Israel’s government on Sunday approved a plan to move key military installations to the Negev desert, in a bid to boost development in its arid south and free up valuable land in the centre.
“Not to exaggerate its importance, but it brings to fruition a longstanding vision of moving IDF (Israel Defence Forces) command centres to the Negev,” Prime Minister Benjamin Netanyahu said as he opened a cabinet meeting.
Netanyahu said the move would provide “strong momentum to the development of the Negev, assisted by the thousands of quality people who will go there, affecting industry, construction, culture in all its aspects.”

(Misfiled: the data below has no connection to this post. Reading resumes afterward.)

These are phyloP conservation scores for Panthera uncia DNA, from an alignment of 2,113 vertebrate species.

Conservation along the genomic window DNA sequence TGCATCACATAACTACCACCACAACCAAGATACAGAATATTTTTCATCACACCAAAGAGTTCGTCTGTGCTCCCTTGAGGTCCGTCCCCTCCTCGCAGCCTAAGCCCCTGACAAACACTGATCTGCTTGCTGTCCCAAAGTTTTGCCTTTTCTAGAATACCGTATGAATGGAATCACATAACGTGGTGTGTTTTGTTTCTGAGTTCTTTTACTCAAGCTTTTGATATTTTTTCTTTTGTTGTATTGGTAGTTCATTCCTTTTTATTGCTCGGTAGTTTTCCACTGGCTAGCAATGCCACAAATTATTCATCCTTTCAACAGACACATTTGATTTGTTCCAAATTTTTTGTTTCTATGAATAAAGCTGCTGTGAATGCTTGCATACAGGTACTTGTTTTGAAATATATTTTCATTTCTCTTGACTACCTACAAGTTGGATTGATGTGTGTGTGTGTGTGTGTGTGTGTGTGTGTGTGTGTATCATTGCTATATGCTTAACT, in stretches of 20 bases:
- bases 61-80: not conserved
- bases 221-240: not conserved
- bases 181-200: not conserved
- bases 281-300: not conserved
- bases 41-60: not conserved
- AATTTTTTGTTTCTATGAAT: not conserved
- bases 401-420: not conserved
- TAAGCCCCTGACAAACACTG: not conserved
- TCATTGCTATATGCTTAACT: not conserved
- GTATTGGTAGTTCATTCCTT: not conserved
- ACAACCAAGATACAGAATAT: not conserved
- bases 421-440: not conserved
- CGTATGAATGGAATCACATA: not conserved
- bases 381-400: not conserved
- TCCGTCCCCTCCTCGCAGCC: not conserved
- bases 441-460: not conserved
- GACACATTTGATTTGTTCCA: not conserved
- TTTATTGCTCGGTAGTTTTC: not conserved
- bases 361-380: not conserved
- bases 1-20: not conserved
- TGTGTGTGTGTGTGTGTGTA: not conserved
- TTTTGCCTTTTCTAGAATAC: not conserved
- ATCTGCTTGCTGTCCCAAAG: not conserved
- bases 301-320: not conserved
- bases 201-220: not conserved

His office said the relocation of the intelligence corps and various communications units would be at the thrust of the initiative.
The project is expected to take at least seven years, with a 2018 deadline, and will cost approximately 19 billion shekels ($5.5 billion, 3.85 billion euros).
The government hopes around a quarter of the cost will be covered by profits the state will make by selling prime real estate in central Israel that is currently used by the military.
“The value of the land is enormous,” Netanyahu said, adding that the move would also help to decentralise the security structure and strengthen Israel’s periphery.
“We are very concentrated in the centre of the country, therefore, we must decentralise our national life in all main areas, with the IDF and security first and foremost,” he said.
Israel’s government first approved a plan to move IDF units to the Negev in 2005, but the project ran aground amid a dispute between ministries over financing for the relocation of the intelligence and communication units.